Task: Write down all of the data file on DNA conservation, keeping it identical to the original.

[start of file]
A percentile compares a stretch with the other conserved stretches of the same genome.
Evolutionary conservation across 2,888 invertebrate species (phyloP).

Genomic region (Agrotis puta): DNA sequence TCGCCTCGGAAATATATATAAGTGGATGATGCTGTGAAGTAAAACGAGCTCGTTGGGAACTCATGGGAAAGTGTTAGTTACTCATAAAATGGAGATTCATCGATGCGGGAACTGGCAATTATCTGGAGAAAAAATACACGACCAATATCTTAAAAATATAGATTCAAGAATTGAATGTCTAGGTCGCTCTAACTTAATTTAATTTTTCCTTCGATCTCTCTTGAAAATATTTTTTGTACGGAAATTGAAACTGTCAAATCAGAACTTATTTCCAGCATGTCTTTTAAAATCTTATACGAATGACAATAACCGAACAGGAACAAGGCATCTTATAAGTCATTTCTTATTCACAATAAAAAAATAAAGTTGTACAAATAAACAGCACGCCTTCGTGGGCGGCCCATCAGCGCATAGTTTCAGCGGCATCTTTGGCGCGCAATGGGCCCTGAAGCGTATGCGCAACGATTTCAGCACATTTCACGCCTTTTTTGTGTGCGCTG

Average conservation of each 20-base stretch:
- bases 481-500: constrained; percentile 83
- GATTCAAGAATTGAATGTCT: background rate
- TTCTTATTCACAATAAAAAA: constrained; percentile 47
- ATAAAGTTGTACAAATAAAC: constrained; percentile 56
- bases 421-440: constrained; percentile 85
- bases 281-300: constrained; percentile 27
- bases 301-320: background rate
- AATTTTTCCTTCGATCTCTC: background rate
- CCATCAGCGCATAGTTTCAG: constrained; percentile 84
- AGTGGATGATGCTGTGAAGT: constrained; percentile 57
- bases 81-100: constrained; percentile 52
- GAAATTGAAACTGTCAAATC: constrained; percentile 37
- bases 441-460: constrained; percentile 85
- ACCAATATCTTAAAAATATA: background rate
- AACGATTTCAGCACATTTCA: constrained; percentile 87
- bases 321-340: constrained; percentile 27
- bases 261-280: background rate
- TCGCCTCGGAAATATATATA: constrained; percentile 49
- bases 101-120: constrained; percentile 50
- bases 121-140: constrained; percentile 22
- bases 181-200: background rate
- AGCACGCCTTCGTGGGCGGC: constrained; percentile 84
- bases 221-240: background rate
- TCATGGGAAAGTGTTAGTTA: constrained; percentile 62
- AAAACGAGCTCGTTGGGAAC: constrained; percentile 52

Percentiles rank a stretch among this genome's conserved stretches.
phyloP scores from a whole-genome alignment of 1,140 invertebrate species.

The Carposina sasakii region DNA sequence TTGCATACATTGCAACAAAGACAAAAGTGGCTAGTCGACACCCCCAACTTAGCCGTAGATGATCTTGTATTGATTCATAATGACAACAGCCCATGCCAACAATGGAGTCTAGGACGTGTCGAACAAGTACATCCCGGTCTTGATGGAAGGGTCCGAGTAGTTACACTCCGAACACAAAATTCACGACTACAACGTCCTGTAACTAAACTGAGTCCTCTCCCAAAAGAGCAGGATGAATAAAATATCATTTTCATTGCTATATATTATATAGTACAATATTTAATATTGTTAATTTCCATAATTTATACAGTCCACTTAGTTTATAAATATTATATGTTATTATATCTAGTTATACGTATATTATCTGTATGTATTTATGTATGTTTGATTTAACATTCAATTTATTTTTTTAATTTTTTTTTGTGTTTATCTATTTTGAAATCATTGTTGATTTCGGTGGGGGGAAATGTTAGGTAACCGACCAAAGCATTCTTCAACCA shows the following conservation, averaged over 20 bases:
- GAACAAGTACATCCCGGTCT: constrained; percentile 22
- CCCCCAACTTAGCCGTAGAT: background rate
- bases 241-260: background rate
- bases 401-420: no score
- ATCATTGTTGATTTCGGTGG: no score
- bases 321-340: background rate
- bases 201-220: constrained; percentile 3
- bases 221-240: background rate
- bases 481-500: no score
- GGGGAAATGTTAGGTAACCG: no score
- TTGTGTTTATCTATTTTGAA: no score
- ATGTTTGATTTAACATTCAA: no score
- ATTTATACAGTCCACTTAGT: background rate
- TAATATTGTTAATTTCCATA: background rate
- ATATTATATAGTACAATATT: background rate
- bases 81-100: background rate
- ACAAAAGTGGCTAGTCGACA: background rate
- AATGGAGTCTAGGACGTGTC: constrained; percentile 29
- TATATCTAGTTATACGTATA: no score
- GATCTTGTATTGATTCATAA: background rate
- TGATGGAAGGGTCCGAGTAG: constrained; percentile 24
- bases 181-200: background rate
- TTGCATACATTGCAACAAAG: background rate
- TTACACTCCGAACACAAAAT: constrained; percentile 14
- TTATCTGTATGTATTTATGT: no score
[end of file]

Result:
A percentile compares a stretch with the other conserved stretches of the same genome.
Evolutionary conservation across 2,888 invertebrate species (phyloP).

Genomic region (Agrotis puta): DNA sequence TCGCCTCGGAAATATATATAAGTGGATGATGCTGTGAAGTAAAACGAGCTCGTTGGGAACTCATGGGAAAGTGTTAGTTACTCATAAAATGGAGATTCATCGATGCGGGAACTGGCAATTATCTGGAGAAAAAATACACGACCAATATCTTAAAAATATAGATTCAAGAATTGAATGTCTAGGTCGCTCTAACTTAATTTAATTTTTCCTTCGATCTCTCTTGAAAATATTTTTTGTACGGAAATTGAAACTGTCAAATCAGAACTTATTTCCAGCATGTCTTTTAAAATCTTATACGAATGACAATAACCGAACAGGAACAAGGCATCTTATAAGTCATTTCTTATTCACAATAAAAAAATAAAGTTGTACAAATAAACAGCACGCCTTCGTGGGCGGCCCATCAGCGCATAGTTTCAGCGGCATCTTTGGCGCGCAATGGGCCCTGAAGCGTATGCGCAACGATTTCAGCACATTTCACGCCTTTTTTGTGTGCGCTG

Average conservation of each 20-base stretch:
- bases 481-500: constrained; percentile 83
- GATTCAAGAATTGAATGTCT: background rate
- TTCTTATTCACAATAAAAAA: constrained; percentile 47
- ATAAAGTTGTACAAATAAAC: constrained; percentile 56
- bases 421-440: constrained; percentile 85
- bases 281-300: constrained; percentile 27
- bases 301-320: background rate
- AATTTTTCCTTCGATCTCTC: background rate
- CCATCAGCGCATAGTTTCAG: constrained; percentile 84
- AGTGGATGATGCTGTGAAGT: constrained; percentile 57
- bases 81-100: constrained; percentile 52
- GAAATTGAAACTGTCAAATC: constrained; percentile 37
- bases 441-460: constrained; percentile 85
- ACCAATATCTTAAAAATATA: background rate
- AACGATTTCAGCACATTTCA: constrained; percentile 87
- bases 321-340: constrained; percentile 27
- bases 261-280: background rate
- TCGCCTCGGAAATATATATA: constrained; percentile 49
- bases 101-120: constrained; percentile 50
- bases 121-140: constrained; percentile 22
- bases 181-200: background rate
- AGCACGCCTTCGTGGGCGGC: constrained; percentile 84
- bases 221-240: background rate
- TCATGGGAAAGTGTTAGTTA: constrained; percentile 62
- AAAACGAGCTCGTTGGGAAC: constrained; percentile 52

Percentiles rank a stretch among this genome's conserved stretches.
phyloP scores from a whole-genome alignment of 1,140 invertebrate species.

The Carposina sasakii region DNA sequence TTGCATACATTGCAACAAAGACAAAAGTGGCTAGTCGACACCCCCAACTTAGCCGTAGATGATCTTGTATTGATTCATAATGACAACAGCCCATGCCAACAATGGAGTCTAGGACGTGTCGAACAAGTACATCCCGGTCTTGATGGAAGGGTCCGAGTAGTTACACTCCGAACACAAAATTCACGACTACAACGTCCTGTAACTAAACTGAGTCCTCTCCCAAAAGAGCAGGATGAATAAAATATCATTTTCATTGCTATATATTATATAGTACAATATTTAATATTGTTAATTTCCATAATTTATACAGTCCACTTAGTTTATAAATATTATATGTTATTATATCTAGTTATACGTATATTATCTGTATGTATTTATGTATGTTTGATTTAACATTCAATTTATTTTTTTAATTTTTTTTTGTGTTTATCTATTTTGAAATCATTGTTGATTTCGGTGGGGGGAAATGTTAGGTAACCGACCAAAGCATTCTTCAACCA shows the following conservation, averaged over 20 bases:
- GAACAAGTACATCCCGGTCT: constrained; percentile 22
- CCCCCAACTTAGCCGTAGAT: background rate
- bases 241-260: background rate
- bases 401-420: no score
- ATCATTGTTGATTTCGGTGG: no score
- bases 321-340: background rate
- bases 201-220: constrained; percentile 3
- bases 221-240: background rate
- bases 481-500: no score
- GGGGAAATGTTAGGTAACCG: no score
- TTGTGTTTATCTATTTTGAA: no score
- ATGTTTGATTTAACATTCAA: no score
- ATTTATACAGTCCACTTAGT: background rate
- TAATATTGTTAATTTCCATA: background rate
- ATATTATATAGTACAATATT: background rate
- bases 81-100: background rate
- ACAAAAGTGGCTAGTCGACA: background rate
- AATGGAGTCTAGGACGTGTC: constrained; percentile 29
- TATATCTAGTTATACGTATA: no score
- GATCTTGTATTGATTCATAA: background rate
- TGATGGAAGGGTCCGAGTAG: constrained; percentile 24
- bases 181-200: background rate
- TTGCATACATTGCAACAAAG: background rate
- TTACACTCCGAACACAAAAT: constrained; percentile 14
- TTATCTGTATGTATTTATGT: no score